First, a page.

Tables 34a &b 2000 updated for years 1999, 2000, & 2001 to reflect current transistor gate lengths in production. Remaining updates will be made in 2001 upon achievement of consensus regarding new forecasts for ASIC and MPU gate lengths New forecasted physical gate lengths will have the effect of bringing “red walls” closer. 2004 need for high k gate dielectric materials 2004 need for dual metal gates 2004 need for ultra-shallow highly activated drain extensions

17 Thermal Films Year 2001Issues
Accelerated MOSFET gate length scaling creates: Accelerated need for high-k gate dielectric solution Accelerated need for dealing with increased MOSFET leakage Concurrent ASIC and MPU accelerated solutions The achievement of the high-k dual metal gate solution is unlikely in the 2004 time frame

18 Transistor Contact & Doping- 2001 Issues
Accelerated MOSFET Gate Length Scaling Creates: Accelerated need for dual metal gate electrodes Accelerated need for next generation contact solutions Accelerated need for ultra-shallow highly activated extensions ASIC and MPU accelerated solutions that are concurrent in time Achievement of these solutions by 2004 is questionable

19 Potential Interim Scaling Solutions
Scaled MOSFET’s with Ion/Ioff tailored for specific applications High performance desktop Low Operating Power Low Standby Power Embedded DRAM transfer devices Multiple Tailored MOSFET’s on the same chip Doping strategies to achieve dynamic threshold voltage adjustment Design approaches for power management Expanded use of SOI for low power applications

20 2001 ITRS Plans for Thermal Films & Doping
Forecast scaling-driven MOSFET technical requirements and potential solutions for: Desktop applications Low operating power applications Low standby power applications embedded DRAM transfer devices Expand roadmap scope by developing new requirements for pre-metal dielectric layers Logic devices DRAM’s

21 Proposed New Physical Gate Length Issues
1999 ITRS assumed post-etch gate length equal to feature size printed in the resist Industry practice has been to vary the gate etch process to achieve a physical gate length after etch that is smaller than the printed feature size New proposed reduced post-etch gate length is achieved more complex etching processes New etch processes add variance to the final physical gate length Two etch processes have been identified that result in a reduced post-etch gate length

22 Gate Etch Proposed Process Alternatives
Resist Polysilicon Gate Material Silicon Resist Isotropic Etch Poly Vertical Etch Poly Isotropic Etch Poly Vertical Etch

23 Year 2001 CD Etch Process Plans
Collaborate with Lithography TWG to develop a variance budget for Lithography and CD Etch Proposed budget; Lithography = 2/3 of total allowed variance CD Etch = 1/3 of total allowed variance Generate new CD Etch requirements needed to conform to allowed variance budget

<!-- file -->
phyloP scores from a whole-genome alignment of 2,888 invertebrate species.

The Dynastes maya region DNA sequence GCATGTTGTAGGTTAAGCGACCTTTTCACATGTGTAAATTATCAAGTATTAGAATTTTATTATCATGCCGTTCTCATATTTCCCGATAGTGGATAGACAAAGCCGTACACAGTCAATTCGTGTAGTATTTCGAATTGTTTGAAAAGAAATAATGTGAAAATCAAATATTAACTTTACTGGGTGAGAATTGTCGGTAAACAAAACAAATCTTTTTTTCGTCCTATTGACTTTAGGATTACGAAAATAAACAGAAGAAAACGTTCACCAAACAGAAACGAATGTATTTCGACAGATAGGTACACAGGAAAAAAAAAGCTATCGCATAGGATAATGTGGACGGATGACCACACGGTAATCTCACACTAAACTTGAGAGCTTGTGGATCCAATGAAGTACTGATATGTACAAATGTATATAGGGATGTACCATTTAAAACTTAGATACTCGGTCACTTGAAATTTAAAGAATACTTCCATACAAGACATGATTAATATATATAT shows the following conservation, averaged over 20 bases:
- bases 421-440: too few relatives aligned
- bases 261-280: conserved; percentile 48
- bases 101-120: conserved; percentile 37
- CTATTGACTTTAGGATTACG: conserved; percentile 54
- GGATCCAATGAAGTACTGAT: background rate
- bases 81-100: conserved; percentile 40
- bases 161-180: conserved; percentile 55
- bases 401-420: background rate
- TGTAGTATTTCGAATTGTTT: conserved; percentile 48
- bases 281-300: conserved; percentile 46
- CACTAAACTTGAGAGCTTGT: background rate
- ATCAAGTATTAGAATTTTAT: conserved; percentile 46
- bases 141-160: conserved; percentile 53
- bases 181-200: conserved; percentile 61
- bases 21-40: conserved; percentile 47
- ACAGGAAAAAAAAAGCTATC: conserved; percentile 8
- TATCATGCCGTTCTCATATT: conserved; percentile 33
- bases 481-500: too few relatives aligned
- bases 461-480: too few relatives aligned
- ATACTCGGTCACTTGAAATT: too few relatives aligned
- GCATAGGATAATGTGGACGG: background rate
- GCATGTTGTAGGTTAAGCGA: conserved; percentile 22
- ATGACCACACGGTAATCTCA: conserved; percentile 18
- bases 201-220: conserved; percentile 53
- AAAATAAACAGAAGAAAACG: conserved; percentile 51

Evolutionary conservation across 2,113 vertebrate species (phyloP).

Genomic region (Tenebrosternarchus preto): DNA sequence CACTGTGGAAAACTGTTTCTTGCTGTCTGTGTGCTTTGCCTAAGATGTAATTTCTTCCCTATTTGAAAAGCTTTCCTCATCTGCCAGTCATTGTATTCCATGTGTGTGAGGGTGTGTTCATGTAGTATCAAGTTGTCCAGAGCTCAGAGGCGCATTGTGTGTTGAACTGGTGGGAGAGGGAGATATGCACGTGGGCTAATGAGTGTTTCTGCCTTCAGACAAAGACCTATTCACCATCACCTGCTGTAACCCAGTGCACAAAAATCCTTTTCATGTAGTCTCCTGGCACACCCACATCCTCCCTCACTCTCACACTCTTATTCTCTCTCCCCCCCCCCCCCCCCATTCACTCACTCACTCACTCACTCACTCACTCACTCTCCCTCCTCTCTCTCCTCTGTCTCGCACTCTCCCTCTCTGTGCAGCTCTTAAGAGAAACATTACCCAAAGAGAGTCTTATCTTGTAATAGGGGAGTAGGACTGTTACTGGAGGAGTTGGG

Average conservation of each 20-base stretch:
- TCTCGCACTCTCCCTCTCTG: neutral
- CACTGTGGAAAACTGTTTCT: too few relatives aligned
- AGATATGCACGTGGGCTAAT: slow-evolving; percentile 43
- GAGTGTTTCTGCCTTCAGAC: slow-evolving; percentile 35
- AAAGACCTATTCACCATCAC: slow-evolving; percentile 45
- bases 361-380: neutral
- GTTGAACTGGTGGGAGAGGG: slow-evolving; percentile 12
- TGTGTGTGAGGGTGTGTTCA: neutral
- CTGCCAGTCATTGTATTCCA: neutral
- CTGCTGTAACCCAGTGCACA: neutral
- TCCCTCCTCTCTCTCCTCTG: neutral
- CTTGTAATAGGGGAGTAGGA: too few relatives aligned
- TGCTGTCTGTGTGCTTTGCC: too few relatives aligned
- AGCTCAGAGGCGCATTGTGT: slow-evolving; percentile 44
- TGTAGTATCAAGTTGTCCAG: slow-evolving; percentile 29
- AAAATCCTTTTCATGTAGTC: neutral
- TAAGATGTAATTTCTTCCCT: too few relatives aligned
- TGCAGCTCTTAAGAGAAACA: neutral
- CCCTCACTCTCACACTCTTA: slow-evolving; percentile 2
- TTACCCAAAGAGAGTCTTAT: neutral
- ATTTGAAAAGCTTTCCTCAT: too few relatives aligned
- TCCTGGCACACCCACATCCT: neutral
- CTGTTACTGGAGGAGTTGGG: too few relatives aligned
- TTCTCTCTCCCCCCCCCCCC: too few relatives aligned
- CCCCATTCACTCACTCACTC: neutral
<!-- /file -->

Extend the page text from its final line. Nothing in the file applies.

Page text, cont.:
24 FEP DRAM Update & 2001 Plans

25 Impact of New DRAM cell “a” Factor
Stack Capacitor Height, Shape, Electrode Material, Dielectric  value & Layer Thickness FEP Table 35 Cell Area Factor “a” Chip Area Available for 35fF Storage Capacitor Cell size = aF2 Trench Depth, Trench Capacitor Shape, Electrode Material, Dielectric  value & Layer Thickness DRAM 1/2 Pitch, “F” FEP Table 36

26 DRAM Cell size factor and Cell size
10 1 8 0.1 6 Cell size factor a Cell size (um2) 4 0.01 ITRS ‘99 ITRS ‘99 2 ITRS 2000 ITRS 2000 0.001 180 35 130 100 70 50 35 180 130 100 70 50 Technology Node (nm) Technology Node (nm)

27 DRAM Capacity and Die size
1000 1000 ITRS ‘99 ITRS 2000 800 100 DRAM Capacity (G bit) X4/4Years 600 Chip size (mm2) 400 X4/5Years 10 ITRS ‘99 200 ITRS 2000 X4/4Years 1 180 130 100 70 50 35 180 130 100 70 50 35 Technology Node (nm) Technology Node (nm)

28 Calculated DRAM chip size
128G 16G 32G 64G 4G 8G 2G Introduction 1chip/Field 1G Production 2chips/Field 2G 4G 8G 16G 32G 1G 512M 256M Year

29 Summary of year 2000 & 2001 DRAM Issues
Increased cell “a” factor (2000 update) results in larger chip area allocation for storage cell chip size for a given DRAM capacity is increased Storage capacitor scaling requirements less challenging Proposed, more aggressive, DRAM 1/2 Pitch scaling (2001 ITRS) results in smaller chip area allocation for storage cell chip size for given DRAM capacity is decreased Storage capacitor scaling requirements become more challenging

30 Memory Year 2000 Update and 2001 Plans
2000 Update: Tables 35 & 36 Updated to reflect new DRAM cell area factors Less aggressive “a” factors increase storage area size Impacts future chip sizes and future bits/Chip Tables 35 & 36 not updated to reflect new proposed 2001 DRAM 1/2 pitch forecasts Year 2001 Plans Update Tables 35 & 36 to reflect consensus DRAM 1/2 pitch forecasts Continue to review DRAM chip size, “a” factor and future bits/chip Year 2001 New Memory Projects Generate New Requirements for Flash Memory (Europe TWG) Generate New Requirements for Ferroelectric RAM (Japan TWG)